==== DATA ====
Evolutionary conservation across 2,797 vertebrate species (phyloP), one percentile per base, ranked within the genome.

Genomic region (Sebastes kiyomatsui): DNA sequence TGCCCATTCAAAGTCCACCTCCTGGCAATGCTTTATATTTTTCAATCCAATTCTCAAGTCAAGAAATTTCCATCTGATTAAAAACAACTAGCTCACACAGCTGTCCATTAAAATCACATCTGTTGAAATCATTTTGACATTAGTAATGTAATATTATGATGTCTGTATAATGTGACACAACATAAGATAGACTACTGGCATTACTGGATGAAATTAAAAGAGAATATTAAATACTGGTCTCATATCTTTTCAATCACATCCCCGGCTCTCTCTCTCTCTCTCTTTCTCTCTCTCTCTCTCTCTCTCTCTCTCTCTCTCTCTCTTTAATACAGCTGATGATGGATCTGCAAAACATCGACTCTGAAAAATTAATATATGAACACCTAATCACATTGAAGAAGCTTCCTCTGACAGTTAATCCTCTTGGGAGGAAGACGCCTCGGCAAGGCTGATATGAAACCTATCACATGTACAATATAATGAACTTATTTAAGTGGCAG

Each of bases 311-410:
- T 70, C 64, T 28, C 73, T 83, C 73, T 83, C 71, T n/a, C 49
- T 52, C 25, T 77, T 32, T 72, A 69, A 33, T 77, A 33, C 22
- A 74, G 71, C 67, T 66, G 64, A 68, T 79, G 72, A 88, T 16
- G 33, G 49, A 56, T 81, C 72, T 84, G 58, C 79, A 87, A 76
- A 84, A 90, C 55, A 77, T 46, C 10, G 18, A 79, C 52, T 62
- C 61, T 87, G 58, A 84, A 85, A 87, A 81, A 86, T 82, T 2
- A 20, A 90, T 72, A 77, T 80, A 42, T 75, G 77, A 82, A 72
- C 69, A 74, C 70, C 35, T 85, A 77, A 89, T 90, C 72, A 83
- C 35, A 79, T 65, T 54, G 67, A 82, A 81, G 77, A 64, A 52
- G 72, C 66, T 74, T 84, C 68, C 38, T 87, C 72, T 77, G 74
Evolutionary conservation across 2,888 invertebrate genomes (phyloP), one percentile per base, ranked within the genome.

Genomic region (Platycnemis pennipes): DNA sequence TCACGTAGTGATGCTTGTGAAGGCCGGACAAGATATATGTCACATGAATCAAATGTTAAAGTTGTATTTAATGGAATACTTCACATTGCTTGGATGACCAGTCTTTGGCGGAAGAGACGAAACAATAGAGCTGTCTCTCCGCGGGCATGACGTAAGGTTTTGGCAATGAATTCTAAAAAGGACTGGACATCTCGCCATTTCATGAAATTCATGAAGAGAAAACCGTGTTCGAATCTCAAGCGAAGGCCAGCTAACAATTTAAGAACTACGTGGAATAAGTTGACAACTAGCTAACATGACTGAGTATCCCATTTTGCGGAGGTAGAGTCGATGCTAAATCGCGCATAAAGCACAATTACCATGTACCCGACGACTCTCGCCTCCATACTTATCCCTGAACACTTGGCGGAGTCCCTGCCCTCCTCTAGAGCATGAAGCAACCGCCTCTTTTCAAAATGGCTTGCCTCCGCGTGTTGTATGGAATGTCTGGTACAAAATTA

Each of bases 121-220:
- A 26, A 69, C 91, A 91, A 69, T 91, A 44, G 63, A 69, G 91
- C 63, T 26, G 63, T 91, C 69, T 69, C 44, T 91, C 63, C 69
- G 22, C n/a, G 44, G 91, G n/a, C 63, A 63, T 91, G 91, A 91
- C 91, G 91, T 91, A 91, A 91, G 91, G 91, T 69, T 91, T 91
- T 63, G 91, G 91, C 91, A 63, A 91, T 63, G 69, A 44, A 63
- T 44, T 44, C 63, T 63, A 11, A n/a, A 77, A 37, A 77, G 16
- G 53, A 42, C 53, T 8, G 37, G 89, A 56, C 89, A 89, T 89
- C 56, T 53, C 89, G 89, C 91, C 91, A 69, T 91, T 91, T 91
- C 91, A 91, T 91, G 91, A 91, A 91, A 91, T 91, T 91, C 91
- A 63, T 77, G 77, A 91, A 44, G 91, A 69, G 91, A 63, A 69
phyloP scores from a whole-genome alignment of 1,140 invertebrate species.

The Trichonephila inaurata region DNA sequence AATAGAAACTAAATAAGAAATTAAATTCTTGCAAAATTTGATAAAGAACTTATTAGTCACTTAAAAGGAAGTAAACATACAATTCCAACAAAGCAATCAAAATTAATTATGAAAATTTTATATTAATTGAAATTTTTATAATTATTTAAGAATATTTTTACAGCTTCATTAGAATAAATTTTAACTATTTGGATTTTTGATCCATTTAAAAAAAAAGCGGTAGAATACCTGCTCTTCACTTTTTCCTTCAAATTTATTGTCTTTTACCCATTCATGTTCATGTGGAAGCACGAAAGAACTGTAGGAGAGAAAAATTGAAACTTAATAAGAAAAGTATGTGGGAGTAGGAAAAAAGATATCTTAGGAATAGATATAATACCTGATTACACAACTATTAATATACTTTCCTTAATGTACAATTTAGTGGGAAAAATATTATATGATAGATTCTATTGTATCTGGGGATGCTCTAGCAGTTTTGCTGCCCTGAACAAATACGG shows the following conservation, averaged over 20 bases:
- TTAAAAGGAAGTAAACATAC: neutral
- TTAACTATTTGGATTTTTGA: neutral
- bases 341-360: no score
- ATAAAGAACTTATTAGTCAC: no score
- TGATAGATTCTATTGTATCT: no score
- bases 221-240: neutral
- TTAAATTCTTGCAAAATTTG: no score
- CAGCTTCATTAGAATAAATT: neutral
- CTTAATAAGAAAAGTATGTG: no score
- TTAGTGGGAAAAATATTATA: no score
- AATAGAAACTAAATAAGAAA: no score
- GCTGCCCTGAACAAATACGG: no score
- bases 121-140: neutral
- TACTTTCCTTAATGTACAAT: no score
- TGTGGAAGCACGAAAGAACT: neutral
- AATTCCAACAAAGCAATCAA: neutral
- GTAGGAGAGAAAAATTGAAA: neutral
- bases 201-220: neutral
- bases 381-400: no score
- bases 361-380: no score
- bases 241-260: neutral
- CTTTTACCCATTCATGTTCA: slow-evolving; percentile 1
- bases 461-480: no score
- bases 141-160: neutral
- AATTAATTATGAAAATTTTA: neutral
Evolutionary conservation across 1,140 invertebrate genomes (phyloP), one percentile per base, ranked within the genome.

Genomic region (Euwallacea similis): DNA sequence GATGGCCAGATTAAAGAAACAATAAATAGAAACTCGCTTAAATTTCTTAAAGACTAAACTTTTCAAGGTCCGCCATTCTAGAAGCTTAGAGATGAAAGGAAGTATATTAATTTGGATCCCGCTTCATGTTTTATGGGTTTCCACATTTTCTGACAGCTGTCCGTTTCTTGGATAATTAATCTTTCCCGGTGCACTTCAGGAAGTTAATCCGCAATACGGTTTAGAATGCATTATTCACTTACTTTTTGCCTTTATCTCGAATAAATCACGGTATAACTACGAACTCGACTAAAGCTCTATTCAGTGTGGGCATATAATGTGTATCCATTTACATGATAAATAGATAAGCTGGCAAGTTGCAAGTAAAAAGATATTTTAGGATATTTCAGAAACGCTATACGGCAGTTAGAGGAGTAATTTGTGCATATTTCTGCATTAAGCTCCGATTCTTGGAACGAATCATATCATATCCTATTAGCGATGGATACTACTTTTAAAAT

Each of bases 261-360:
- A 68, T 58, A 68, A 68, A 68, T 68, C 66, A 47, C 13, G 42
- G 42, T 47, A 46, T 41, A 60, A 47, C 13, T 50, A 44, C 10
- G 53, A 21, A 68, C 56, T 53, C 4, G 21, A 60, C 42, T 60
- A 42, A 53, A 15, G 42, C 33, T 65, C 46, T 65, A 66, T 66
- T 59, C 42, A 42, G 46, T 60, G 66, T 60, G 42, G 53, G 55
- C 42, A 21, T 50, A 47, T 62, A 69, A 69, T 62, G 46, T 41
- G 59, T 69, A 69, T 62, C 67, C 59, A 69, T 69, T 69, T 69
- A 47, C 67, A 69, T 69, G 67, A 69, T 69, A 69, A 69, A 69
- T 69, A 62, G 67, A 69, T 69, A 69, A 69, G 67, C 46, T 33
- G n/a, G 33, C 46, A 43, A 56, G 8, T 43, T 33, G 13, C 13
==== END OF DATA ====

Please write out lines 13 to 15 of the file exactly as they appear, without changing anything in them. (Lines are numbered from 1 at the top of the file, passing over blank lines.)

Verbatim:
- G 72, C 66, T 74, T 84, C 68, C 38, T 87, C 72, T 77, G 74
Evolutionary conservation across 2,888 invertebrate genomes (phyloP), one percentile per base, ranked within the genome.

Genomic region (Platycnemis pennipes): DNA sequence TCACGTAGTGATGCTTGTGAAGGCCGGACAAGATATATGTCACATGAATCAAATGTTAAAGTTGTATTTAATGGAATACTTCACATTGCTTGGATGACCAGTCTTTGGCGGAAGAGACGAAACAATAGAGCTGTCTCTCCGCGGGCATGACGTAAGGTTTTGGCAATGAATTCTAAAAAGGACTGGACATCTCGCCATTTCATGAAATTCATGAAGAGAAAACCGTGTTCGAATCTCAAGCGAAGGCCAGCTAACAATTTAAGAACTACGTGGAATAAGTTGACAACTAGCTAACATGACTGAGTATCCCATTTTGCGGAGGTAGAGTCGATGCTAAATCGCGCATAAAGCACAATTACCATGTACCCGACGACTCTCGCCTCCATACTTATCCCTGAACACTTGGCGGAGTCCCTGCCCTCCTCTAGAGCATGAAGCAACCGCCTCTTTTCAAAATGGCTTGCCTCCGCGTGTTGTATGGAATGTCTGGTACAAAATTA